Seniors Housing Occupancy on the Mend, but NOI Trails, Say Industry CEOs

Belinda Arcitec

Panelists included, from left, J.P. LoMonaco, president,Valuation & Information Group (moderator); Chris Belford, CEO, Sinceri Senior Living; Bill Pettit, president, R.D. Merrill Co.; Dave Sedgwick, president and CEO, CareTrust REIT; Courtney Siegel, president and CEO, Oakmont Management Group; and Rob Leinbach, principal, Cadence Living.

LOS ANGELES — After bottoming out at 78.7 percent in the second quarter of 2021, private-pay seniors housing occupancy has been on a slow, steady climb, according to data from the National Investment Center for Seniors Housing and Care (NIC). The most recent data — for the fourth quarter of 2021 — showed occupancy at 81 percent.

However, the pace of recovery varies widely among individual markets, individual companies and even individual properties.

“Some people are able to manage the turmoil. Some are even thriving, or at least doing pretty well,” said J.P. LoMonaco, president of Valuation & Information Group. “Other people are really floundering. The questions I’m getting all revolve around occupancy, inflation, maintaining margins and revenue growth.”

LoMonaco’s comments came as moderator during a panel titled,  “The Power Panel: CEOs Discuss the State of the Industry” at France Media’s InterFace Seniors Housing West conference in Los Angeles on Feb. 24. Nearly 225 industry professionals attended the event.

Other panelists included Chris Belford, CEO, Sinceri Senior Living; Rob Leinbach, principal, Cadence Living; Bill Pettit, president, R.D. Merrill Co.; Courtney Siegel, president and CEO, Oakmont Management Group; and Dave Sedgwick, president and CEO, CareTrust REIT.

All the panelists reported their occupancy numbers hit their nadir earlier and came back faster than the overall NIC averages. For example, Belford noted that Sinceri hit its low in September 2020 around 60 percent, but has fully recovered to its pre-pandemic level of 85 percent.

“We’re a needs-driven business. There was a lot of pent-up demand, and then we carried the wave to this point,” said Belford.

At Merrill, Pettit said that the portfolio is split among its high-end Merrill Gardens brand and mid-market Truewood by Merrill brand. Truewood buildings, which were recently built or acquired, came into the pandemic with lower occupancy (68 percent) than Merrill Gardens properties (96 percent).

However, occupancy at the company’s mid-market properties dropped only 100 basis points compared with the high-end segment’s 160-basis-point drop. Occupancy for both brands has gained 160 basis points from the nadir, meaning the Merrill Gardens product has fully recovered and the Truewood product has a higher occupancy rate than prior to the pandemic.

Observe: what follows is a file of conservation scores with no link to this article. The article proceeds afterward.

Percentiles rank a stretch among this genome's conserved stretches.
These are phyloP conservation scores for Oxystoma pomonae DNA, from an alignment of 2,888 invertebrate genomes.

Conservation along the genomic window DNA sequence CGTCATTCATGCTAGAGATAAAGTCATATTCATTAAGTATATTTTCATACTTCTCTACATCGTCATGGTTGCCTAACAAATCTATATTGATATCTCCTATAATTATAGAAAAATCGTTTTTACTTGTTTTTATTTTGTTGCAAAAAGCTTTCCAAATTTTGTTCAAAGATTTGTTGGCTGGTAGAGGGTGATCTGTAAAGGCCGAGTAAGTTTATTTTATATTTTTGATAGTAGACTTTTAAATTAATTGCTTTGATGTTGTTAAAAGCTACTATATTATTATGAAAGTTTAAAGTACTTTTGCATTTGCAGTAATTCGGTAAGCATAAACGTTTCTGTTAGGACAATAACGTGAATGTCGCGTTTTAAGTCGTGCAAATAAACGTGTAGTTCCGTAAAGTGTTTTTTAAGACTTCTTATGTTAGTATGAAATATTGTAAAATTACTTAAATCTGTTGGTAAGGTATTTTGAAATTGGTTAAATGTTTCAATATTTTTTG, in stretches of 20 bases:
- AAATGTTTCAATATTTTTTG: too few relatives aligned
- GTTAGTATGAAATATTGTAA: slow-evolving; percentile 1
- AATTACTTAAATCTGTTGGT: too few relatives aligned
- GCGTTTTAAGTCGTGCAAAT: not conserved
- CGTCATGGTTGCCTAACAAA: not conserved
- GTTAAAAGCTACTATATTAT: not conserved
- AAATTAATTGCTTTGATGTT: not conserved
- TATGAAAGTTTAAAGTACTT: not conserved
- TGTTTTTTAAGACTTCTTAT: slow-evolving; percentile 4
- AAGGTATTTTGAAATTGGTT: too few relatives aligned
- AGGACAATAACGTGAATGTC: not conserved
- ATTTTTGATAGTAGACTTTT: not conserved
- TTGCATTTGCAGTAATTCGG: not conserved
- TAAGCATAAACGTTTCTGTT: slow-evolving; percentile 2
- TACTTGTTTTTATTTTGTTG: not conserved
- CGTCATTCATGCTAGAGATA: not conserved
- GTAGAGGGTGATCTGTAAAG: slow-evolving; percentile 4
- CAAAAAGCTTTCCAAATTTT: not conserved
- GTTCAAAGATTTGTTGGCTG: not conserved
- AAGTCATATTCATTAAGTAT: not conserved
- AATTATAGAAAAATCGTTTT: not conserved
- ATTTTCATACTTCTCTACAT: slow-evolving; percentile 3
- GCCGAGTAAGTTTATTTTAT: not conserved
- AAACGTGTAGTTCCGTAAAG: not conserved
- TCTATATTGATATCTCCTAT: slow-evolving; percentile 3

“We made minor progress in recovery of occupancy from fall 2020 to March 2021, at which point the restrictions came off the buildings,” said Pettit. “From the end of the first quarter of 2021 to today, we have recovered all of that occupancy we lost and can operate as normal.”

Nearly 225 seniors housing industry professionals attended InterFace Seniors Housing West in Los Angeles.

Sedgwick noted that the recovery can differ greatly based on the operator, market and individual property. He said half of the REIT’s portfolio is “exceptionally recovered,” but that the other half has stayed stagnant at its low point for occupancy.

“That’s one of the reasons why we’re taking pretty decisive actions with a few of our tenant relationships,” said Sedgwick. The company announced during a recent earnings call that it is selling, re-tenanting or repurposing 32 of its underperforming properties. The repurposed communities will become behavioral health facilities.

Leinbach’s experience at Cadence was different because the bulk of the company’s portfolio was in the lease-up phase. Rather than a drop in occupancy, he said leasing stalled temporarily, then picked up again after the COVID-19 vaccine was widely distributed.

Leinbach was also quick to note that occupancy returning does not necessarily mean a corresponding increase in net operating income (NOI), as COVID also led to a spike in expenses for operators.

“Occupancy and leasing have been good, but if any operator tells you they’re thriving right now, they’re lying to your face. We’re surviving,” said Leinbach. “Occupancy isn’t the issue. We can go from 60 to 85 percent, but where’s NOI? We have not seen the recovery on the NOI side.”

Siegel said that Oakmont has not had occupancy return to above 90 percent, but that inquiry traffic is hitting pre-pandemic highs, which could indicate additional recovery is on the way. The largest change on the sales side, though has been messaging.

Oakmont has opened 12 new private-pay communities since January 2020, and the former pre-leasing method of showing off amenities “completely failed.” Instead, the company pivoted to showcasing the healthcare and safety aspects of the communities.

“We had to put healthcare at the forefront of our organization,” said Siegel. “We made changes in our value proposition to showcase items like safety, security and the presence of a medical director. The client that we were speaking to wasn’t interested in our highly amenitized buildings anymore. Through those changes, we were able to lease up those 12 communities.”

— Jeff Shaw

Seniors Housing Occupancy on the Mend, but NOI Trails, Say Industry CEOs

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